Wednesday, April 9, 2008

Removing an Entry from a Java Map During Iteration

I am a big fan of the enhanced Java for-each loop that has been available since J2SE 5. The vast majority of the iterations I need to do over collections fit the appropriate uses of this enhanced for loop and it has become a habit to use it now for all Collections iterating.

If I ever forget that there are cases where the enhanced for loop does not apply, I am quickly reminded when I use it in such cases. The three cases in which the enhanced for loop is not allowable are in iterating over parallel collections, in trying to change values in the collection as you iterate, and in removing elements from the collection you are iterating. The last usage is the subject of this blog entry.

The Collections Framework documentation makes it very clear that items can only be safely removed from an iterated collection via the Iterator's remove method. Because the enhanced for loop hides the Iterator (making the code so much cleaner and more concise), removal is not an option with this loop style.

The following code snippet demonstrates how to safely remove an element from a Java Map and also demonstrates how NOT to do this with commented out code that leads to different exceptions (ConcurrentModificationException and IllegalStateException).

import java.util.Iterator;
import java.util.HashMap;
import java.util.Map;

public class LoopingFun
private static Map<String, String> translatorMap = new HashMap<String,String>();

translatorMap.put("zero", "cero");
translatorMap.put("one", "uno");
translatorMap.put("two", "dos");
translatorMap.put("three", "tres");
translatorMap.put("four", "cuatro");
translatorMap.put("five", "cinco");
translatorMap.put("six", "seis");
translatorMap.put("seven", "siete");
translatorMap.put("eight", "ocho");
translatorMap.put("nine", "nueve");
translatorMap.put("ten", "diez");

public static void main(final String[] arguments)
System.out.println("Pre-Size: " + translatorMap.size());
for ( final String translatorKey : translatorMap.keySet() )
// Line below is commented out to avoid ConcurrentModificationException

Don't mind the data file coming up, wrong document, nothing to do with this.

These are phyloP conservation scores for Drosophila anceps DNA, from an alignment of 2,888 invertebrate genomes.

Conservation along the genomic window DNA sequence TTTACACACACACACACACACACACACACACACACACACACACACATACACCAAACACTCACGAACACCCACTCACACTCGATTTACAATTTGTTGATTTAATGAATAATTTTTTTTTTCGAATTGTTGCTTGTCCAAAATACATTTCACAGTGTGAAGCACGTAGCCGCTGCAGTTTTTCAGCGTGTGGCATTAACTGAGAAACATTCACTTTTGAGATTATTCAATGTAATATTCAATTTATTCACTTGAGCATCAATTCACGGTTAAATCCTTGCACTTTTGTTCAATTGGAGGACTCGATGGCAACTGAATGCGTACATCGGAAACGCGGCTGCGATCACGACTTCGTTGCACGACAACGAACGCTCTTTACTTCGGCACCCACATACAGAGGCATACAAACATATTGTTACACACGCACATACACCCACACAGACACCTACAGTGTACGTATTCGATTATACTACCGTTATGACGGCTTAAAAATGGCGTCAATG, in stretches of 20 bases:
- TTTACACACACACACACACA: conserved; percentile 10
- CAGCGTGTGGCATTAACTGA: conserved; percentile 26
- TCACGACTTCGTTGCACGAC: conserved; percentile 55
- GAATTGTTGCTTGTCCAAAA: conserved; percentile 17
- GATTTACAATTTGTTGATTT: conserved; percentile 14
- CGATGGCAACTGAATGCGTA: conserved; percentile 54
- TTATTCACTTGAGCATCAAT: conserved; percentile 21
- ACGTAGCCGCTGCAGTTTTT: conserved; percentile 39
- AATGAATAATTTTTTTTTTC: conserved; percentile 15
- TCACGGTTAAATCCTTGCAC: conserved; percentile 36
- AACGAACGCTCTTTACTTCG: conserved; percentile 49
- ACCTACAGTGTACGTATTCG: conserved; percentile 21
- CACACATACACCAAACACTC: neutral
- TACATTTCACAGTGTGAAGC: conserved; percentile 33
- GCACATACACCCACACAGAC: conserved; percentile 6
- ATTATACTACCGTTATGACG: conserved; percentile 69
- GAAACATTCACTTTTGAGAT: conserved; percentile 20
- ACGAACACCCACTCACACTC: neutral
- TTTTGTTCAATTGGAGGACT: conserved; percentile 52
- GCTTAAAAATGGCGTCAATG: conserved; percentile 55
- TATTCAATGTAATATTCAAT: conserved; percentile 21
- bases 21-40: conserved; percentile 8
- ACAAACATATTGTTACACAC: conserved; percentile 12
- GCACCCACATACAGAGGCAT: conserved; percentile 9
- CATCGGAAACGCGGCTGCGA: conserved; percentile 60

// (cannot remove directly on the Map while iterating; must remove from
// the Iterator, but the enhanced for-each loop "hides" the Iterator).
final Iterator mapIter = translatorMap.keySet().iterator();
while ( mapIter.hasNext() )
// Line below is commented out to avoid IllegalStateException (need to
// call Iterator's hasNext() method first.

// Line below is commented out to avoid ConcurrentModificationException
// (cannot remove directly on the Map while iterating; must remove from
// the Iterator).
System.out.println("Post-Size: " + translatorMap.size());

When the code exists as shown above (working with problem lines commented out), the results of running the compiled class look like this:

The next three snapshots show what the runtime output looks like when the appropriate code is commented out and the three commented out examples in the code above are each individually uncommented. Note that these are runtime errors rather than compile time errors.

Because the for-each loop hides the Iterator, one might tempted to call the remove method directly on the Map. When this is done, a ConcurrentModificationException occurs as shown in the next screen snapshot. Note that the line cited in the trace is the line of the for loop rather than the line where the remove() is actually called.

If one tries to call a removal in a more traditional explicit Iterator-driven iteration without first calling, an IllegalStateException is thrown as shown in the next screen snapshot.

Finally, the last "don't do it this way" example shows trying to call remove directly on the Map rather than on the Iterator. Even though this third example of Collection removal abuse is included in a traditional explicit Iterator-driven iteration loop, it still results in a ConcurrentModificationException because only an Iterator (and not the Collection itself) allows a safe removal during iteration. The final screen snapshot indicates this exception, which in this case shows the line of the remove() call in the trace.

The enhanced for-each loop in Java is a sweet piece of syntactic sugar. It can be used for many of the common, everyday Java Collection iteration/looping needs. However, as this blog entry demonstrated, there are times when it is not appropriate and the more traditional and explicit Iterator-driven iteration must be used instead.

1 comment:

yuhoo said...

Good and useful info. Thanks for sharing :)